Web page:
Photos and story by Carly Browning
On a bitterly cold Tuesday, I knocked on the door of Copper Horse Coffee in Ithaca. The sign on the door said closed, but a friendly bearded man opened the door and welcomed me in. It’s an artist’s space, that much is clear. A giant metal roaster stands on one side, with levers and buttons and lights. It is massive. Around the rest of the room is passion. Pictures on the wall of coffee types and geography, horseshoes hanging off shelves—this is the Copper Horse Coffee Roastery and Tasting Room.
The Tasting Room is open by appointment only, for a cup of free coffee and a chat with Roaster Jesse Harriott and I was lucky enough to spend a few hours with him. Harriott, along with partners Kristian Woodall and Caleb Scott founded Copper Horse in September of 2014 and produce several different roasts and blends of coffee available for wholesale around the area. Harriott has more than 10 years of coffee and roasting experience and joined forces with Woodall, the owner of Carriage House Cafe, to begin the coffee roastery. Woodall introduced Harriott to Scott who, with his extensive background in sales, helped get the roastery off the ground.
Their vision is reflected fully in their slogan: Coffee is Culinary – Personal – Just Good. Harriot explains to me that coffee isn’t just about the final cup, it’s about the process as well. As head roaster, he considers himself to be a chef. He experiments with the beans and their roasting temperatures, tweaking each order until it’s just right.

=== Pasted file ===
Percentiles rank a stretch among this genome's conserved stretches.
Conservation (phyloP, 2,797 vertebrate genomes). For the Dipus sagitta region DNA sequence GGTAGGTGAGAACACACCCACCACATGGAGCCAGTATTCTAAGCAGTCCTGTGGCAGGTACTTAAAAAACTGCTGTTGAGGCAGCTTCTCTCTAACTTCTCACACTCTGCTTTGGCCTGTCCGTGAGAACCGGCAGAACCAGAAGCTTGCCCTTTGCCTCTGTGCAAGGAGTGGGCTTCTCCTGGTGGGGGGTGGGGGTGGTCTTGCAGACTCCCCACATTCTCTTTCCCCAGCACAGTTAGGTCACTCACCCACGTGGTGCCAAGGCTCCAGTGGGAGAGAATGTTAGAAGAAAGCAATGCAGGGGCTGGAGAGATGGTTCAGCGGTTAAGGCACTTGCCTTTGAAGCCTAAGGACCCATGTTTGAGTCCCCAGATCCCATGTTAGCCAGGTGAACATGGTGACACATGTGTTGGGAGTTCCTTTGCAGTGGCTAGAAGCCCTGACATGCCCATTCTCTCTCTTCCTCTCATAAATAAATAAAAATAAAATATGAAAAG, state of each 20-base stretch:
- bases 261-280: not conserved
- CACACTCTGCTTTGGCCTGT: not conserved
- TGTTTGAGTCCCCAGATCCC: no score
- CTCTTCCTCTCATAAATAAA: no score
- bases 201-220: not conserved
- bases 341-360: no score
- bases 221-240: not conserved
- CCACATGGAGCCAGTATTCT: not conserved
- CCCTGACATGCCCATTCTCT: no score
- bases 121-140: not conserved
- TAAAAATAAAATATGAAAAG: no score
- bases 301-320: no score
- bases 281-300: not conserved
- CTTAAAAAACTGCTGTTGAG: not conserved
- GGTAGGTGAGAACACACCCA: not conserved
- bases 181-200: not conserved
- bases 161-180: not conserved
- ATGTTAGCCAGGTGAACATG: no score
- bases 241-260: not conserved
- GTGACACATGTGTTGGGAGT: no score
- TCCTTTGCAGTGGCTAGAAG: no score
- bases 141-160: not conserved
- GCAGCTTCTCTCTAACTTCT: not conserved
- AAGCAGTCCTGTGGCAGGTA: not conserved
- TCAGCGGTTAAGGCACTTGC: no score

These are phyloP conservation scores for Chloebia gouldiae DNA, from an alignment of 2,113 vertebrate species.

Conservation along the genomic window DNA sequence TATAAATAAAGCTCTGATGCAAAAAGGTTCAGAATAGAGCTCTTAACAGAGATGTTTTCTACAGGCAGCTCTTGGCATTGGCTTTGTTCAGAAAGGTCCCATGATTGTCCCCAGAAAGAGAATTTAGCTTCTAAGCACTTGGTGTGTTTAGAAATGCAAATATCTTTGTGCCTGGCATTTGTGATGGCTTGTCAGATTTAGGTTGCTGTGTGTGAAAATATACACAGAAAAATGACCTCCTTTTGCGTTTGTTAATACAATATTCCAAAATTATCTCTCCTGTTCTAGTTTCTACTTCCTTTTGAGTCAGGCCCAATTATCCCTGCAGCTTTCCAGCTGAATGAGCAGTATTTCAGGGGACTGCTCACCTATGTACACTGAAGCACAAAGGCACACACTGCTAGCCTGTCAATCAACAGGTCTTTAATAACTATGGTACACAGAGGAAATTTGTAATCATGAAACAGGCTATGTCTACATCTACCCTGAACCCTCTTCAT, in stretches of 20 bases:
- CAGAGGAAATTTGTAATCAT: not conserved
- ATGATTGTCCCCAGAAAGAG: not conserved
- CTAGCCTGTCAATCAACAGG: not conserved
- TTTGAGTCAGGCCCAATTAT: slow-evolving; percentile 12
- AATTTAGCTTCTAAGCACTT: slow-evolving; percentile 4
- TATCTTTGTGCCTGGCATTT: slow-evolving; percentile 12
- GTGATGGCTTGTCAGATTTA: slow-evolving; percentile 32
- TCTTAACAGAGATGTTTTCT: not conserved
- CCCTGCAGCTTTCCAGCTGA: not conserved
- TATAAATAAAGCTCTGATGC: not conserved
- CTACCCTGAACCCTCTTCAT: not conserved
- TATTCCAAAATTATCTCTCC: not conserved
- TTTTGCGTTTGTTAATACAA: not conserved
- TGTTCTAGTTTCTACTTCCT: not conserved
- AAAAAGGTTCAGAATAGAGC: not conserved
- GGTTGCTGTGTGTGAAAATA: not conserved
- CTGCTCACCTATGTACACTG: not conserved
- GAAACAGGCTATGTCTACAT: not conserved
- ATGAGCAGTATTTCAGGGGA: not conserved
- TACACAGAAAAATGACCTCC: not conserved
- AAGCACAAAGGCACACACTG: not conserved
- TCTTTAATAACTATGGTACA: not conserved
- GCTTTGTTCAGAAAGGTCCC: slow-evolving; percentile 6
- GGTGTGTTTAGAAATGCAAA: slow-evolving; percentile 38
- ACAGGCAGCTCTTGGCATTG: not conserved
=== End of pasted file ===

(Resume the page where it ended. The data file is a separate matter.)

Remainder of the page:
Additionally, coffee is all about people. “Whether its sourcing, whether it’s accounts, or whether it’s just with the coffee community in general, we know it’s a personal thing. And we know that we’re bringing our personal style to it,” Harriott says. He pauses after this to take temperatures and record information about each roasting on a sheet—he’s meticulous in his work.
“We’re not trying to say that we’re the very best coffee in the world,” he says about the Just Good ending of the slogan. “We’re trying to say, coffee should always be good. Whatever coffee I put in front of you, it should be good.” And let me say the cup of Enrique Torres he put in front of me was every bit of good. I’m not a coffee connoisseur; I barely even drink it. I worried about walking into Copper Horse and having no clue what Harriott was talking about. But that’s the other part of the slogan—“I like to make sure I talk to everyone very plainly. I just want to be able to talk about what I love to do with people, but I always want it to be a two-way conversation,” he explains.
The last part of the slogan speaks to their ethical decisions on sourcing their coffee. Although “local” isn’t necessarily a part of the conversation, because these coffee beans don’t grow in the Finger Lakes, ethical practices can and should be. Harriott emphasizes his relationships with growers and his commitment to fair trade. It can be difficult because there are only a few people who actually control the travel of these beans, he explains, but he has the power to make just decisions and he exercises that in every shipment they get.
You can find Copper Horse Coffee at Carriage House Cafe as well as for wholesale right from the roastery. Send them an email or give them a call to drop by for a free cup of coffee and a chat with a passionate roaster.
Carly Browning is a senior at Ithaca College and the writing intern at Edible Finger Lakes.